Briefly about Slovenia
Location and general
The country of Slovenia is situated in Central and South-eastern Europe, neighbouring Austria, Croatia, Hungary and Italy. The country covers about 20 273 km² and has a population of about 2 million. Its capital is Ljubljana. It declared independence in 1991 and is a member of the EU and NATO. The currency is Euro.
Although small in land size (20,273 km2 / 7,827 sq. mi) it captures very different geographical landscapes - from the Alps in the northwest to the Mediterranean coast in the southwest, from the Pannonia plains in the northeast to the Dinaric plateaus in the southeast and the Karst Plateau in the southeast.
There is evidence of human presence from around 250.000 years ago.
Before the Romans conquered the area it was home to Illyrian and Celtic tribes and after the collapse of the Roman Empire the Slavic tribes migrated to the wider area. Those ancestors of present-day Slovenes established its own kingdom that was taken over by Bavarians who also brought Christianity to the land.
Later most of the territory was taken by Austrian Habsburgs who ruled to the end World War I.
After W.W.I the people decided to join Slavic countries in the common state of Serbs, Croats and Slovenes that later became the Kingdom of Yugoslavia.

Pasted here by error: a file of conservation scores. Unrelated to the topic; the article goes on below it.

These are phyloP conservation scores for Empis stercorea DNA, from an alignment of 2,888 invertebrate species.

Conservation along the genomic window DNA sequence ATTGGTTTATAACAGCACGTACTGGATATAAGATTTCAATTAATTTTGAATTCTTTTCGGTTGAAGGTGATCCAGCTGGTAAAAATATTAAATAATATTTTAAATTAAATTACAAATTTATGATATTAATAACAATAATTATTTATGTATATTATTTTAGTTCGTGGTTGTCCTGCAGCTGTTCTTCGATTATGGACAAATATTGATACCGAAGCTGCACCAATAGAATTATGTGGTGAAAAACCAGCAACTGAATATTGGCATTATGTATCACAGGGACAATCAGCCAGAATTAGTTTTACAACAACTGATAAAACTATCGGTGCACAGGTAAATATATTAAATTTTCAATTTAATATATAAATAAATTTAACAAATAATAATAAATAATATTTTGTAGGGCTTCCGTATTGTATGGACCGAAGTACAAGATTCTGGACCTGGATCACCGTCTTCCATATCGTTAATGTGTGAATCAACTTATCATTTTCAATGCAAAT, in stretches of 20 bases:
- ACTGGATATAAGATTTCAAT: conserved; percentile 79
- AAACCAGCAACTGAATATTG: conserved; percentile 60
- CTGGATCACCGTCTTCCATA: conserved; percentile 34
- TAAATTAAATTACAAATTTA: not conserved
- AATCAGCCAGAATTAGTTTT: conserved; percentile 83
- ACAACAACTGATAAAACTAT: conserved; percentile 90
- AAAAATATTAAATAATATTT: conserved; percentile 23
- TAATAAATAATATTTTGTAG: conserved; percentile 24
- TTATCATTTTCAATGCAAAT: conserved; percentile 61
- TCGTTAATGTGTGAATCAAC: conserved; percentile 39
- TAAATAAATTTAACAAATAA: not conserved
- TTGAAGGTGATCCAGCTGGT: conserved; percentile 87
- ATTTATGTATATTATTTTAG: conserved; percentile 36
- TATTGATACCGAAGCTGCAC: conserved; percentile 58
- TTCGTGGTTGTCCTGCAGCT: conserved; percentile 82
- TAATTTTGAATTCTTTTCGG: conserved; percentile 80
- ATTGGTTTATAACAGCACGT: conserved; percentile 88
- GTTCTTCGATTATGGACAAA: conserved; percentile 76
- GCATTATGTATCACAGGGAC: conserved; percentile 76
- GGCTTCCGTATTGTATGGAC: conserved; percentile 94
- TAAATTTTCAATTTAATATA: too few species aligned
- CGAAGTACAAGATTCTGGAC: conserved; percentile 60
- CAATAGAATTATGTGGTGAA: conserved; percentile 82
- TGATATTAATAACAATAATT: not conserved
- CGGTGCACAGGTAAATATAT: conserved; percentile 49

During W.W. II people of Slovenia were occupied by Germany, Italy and Hungary. Resistance led by Communists caused internal conflicts with an anti-communist part of the population deciding to ally with Italy and later Germany and counter revolutionary violence of the partisans.
Partisan resistance prevailed and liberated the country which again became part of Yugoslavia, but in a new, socialistic state form, led by the communist party leader Josip Broz Tito.
Tito died in 1980 and 7 years after his death political disputes arose inside Yugoslavia, so the Slovenian intellectuals demanded independence and the idea was widely supported by the people. Soon after, in the first democratic elections, the people voted to become a sovereign state. This led to the Ten-Day War with the Yugoslav People’s Army which ended with a truce and the Slovenes finally got their own, independent, Republic of Slovenia.
Slovenia became a member of the EU and NATO in 2004, and in 2007 it joined the Eurozone (with the currency Euro).
Main cultural activities are music, dance, literature, visual arts, film and theatre, accompanied by a number of festivals and exhibitions showcasing music and literature.
The earliest Slovenian documents are the Freising manuscripts (Brižinski spomeniki), dated between 972 and 1022, found in 1803 in Freising, Germany.
Primož Trubar and other Protestant Reformers started printing Slovenian literature in the 16th century - the first Slovenian book was printed in 1550, and the first Bible translation was published by Jurij Dalmatin in 1583.
The Slovene language became known to other European languages first with the multilingual dictionary in the second half of the 16th century, published by Hieronymus Megiser.
The word "Slovenia" first appeared in 1816 - in an unpublished poem - and in 1844 it first appeared in printed text.
The Slovenian romantic period in literature began in 1830 with greatest Slovene classical author - poet France Prešeren - who also wrote first Slovene ballad and the first Slovene epic.
Spring of Nations in 1848 did not only abolish feudalism, but it also established the basic cultural and political principles upon which the independent Slovene state was born in 1991.
Most known author today is Boris Pahor.